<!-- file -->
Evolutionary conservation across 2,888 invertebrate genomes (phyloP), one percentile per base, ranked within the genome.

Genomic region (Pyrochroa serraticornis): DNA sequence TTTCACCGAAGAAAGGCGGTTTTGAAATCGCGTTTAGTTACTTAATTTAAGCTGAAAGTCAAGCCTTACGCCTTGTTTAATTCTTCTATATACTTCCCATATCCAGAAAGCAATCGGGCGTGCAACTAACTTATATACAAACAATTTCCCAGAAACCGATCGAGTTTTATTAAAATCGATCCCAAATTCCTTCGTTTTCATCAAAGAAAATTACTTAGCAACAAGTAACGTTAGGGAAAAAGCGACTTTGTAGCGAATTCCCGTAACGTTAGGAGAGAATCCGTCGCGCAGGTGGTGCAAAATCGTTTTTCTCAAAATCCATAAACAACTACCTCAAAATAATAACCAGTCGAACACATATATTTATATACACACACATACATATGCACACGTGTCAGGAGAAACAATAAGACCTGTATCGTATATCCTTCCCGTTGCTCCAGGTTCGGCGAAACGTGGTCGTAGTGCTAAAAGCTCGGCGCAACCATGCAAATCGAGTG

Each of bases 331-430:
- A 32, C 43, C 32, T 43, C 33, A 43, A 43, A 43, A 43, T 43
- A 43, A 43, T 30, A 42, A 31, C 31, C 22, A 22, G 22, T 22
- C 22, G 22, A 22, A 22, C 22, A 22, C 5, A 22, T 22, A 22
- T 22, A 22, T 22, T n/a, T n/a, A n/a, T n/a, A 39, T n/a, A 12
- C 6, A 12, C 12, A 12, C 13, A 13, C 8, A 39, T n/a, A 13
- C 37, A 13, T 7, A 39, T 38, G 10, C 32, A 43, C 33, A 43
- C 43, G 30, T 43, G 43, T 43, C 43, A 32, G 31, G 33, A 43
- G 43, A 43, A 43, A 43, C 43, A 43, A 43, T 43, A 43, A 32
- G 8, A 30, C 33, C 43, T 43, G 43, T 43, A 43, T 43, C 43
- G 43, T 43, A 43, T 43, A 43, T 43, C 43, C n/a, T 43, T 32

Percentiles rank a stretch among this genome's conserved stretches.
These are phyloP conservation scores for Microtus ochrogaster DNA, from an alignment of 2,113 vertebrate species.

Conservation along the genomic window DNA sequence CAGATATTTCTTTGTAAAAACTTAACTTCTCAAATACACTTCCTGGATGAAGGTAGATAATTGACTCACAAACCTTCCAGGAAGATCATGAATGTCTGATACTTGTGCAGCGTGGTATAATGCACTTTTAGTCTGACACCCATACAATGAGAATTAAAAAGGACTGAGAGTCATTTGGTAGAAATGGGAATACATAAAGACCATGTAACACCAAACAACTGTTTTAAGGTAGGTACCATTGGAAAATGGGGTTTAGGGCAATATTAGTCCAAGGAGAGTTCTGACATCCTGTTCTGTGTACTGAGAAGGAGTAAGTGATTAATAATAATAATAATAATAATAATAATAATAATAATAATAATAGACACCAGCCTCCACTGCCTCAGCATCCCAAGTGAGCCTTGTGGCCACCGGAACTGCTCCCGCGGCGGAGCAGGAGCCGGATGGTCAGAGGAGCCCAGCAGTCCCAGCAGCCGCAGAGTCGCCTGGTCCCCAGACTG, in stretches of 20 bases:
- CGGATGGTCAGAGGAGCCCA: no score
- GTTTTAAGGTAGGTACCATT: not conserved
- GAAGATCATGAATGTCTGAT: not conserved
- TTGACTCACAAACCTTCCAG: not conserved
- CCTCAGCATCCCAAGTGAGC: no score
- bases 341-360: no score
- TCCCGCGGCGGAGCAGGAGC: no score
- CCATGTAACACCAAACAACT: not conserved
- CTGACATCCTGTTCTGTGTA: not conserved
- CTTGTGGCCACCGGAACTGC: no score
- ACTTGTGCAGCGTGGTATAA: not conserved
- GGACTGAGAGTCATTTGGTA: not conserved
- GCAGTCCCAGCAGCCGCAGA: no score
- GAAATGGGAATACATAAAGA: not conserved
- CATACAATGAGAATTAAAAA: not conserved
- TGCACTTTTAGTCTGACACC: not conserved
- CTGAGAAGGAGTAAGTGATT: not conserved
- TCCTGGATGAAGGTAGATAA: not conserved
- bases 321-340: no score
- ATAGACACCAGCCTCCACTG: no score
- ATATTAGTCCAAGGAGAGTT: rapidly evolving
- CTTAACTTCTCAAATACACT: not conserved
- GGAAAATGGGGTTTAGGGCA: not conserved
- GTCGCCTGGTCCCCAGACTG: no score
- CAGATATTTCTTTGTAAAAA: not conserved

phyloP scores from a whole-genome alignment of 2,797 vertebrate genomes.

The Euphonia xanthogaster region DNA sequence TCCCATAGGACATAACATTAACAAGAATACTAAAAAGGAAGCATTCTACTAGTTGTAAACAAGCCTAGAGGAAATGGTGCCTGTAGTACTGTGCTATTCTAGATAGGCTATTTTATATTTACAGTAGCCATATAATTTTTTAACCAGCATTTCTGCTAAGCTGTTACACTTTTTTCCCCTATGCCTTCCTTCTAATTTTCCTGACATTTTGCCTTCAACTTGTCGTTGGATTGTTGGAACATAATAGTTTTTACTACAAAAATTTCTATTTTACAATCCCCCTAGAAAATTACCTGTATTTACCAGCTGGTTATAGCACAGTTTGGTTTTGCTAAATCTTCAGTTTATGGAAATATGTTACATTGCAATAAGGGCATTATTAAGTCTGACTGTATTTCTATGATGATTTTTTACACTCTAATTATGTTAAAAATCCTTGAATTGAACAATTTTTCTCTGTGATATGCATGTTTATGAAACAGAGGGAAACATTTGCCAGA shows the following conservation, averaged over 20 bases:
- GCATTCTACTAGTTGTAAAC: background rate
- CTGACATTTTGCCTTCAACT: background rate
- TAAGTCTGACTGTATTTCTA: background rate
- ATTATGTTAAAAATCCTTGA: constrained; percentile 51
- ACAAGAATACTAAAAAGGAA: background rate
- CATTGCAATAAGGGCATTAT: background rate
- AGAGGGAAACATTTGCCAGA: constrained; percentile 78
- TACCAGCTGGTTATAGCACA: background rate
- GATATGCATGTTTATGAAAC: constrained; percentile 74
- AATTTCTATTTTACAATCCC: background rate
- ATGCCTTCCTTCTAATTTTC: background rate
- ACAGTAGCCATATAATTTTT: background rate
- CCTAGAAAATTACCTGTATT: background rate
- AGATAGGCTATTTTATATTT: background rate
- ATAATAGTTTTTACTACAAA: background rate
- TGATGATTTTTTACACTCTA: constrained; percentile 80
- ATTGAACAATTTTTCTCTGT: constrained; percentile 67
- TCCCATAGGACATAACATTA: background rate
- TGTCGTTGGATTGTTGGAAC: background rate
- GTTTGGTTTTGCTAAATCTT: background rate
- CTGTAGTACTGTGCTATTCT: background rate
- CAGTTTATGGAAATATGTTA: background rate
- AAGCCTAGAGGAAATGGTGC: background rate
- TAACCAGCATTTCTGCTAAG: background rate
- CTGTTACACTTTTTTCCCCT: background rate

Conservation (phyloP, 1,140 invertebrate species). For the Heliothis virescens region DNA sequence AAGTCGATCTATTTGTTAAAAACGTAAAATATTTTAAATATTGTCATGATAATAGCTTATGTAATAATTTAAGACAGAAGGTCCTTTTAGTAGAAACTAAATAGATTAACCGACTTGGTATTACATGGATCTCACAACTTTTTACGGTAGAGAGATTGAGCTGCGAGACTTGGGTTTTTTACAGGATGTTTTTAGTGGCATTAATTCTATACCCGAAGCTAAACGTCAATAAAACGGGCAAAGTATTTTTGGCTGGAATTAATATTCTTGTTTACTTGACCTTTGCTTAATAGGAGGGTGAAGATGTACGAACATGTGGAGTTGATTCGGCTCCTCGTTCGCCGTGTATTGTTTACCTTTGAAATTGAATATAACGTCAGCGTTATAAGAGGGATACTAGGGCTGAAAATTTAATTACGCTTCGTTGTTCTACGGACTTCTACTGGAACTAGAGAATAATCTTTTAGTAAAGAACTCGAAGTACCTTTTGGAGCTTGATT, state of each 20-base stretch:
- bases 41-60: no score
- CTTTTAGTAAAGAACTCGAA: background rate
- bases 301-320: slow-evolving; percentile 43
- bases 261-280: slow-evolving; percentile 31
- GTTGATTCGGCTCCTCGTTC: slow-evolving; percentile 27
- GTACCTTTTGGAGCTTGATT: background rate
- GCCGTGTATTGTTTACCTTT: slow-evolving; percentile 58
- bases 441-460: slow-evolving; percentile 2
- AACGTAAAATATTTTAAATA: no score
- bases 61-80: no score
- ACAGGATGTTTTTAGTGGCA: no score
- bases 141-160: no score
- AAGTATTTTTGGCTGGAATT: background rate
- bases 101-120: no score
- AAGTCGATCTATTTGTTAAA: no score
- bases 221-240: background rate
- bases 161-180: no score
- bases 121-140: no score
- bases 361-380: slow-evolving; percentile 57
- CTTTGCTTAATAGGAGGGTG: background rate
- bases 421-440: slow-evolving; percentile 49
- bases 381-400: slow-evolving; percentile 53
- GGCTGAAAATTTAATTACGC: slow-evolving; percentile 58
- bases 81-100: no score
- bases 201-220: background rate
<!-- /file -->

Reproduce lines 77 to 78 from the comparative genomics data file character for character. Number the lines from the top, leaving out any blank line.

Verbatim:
- bases 441-460: slow-evolving; percentile 2
- AACGTAAAATATTTTAAATA: no score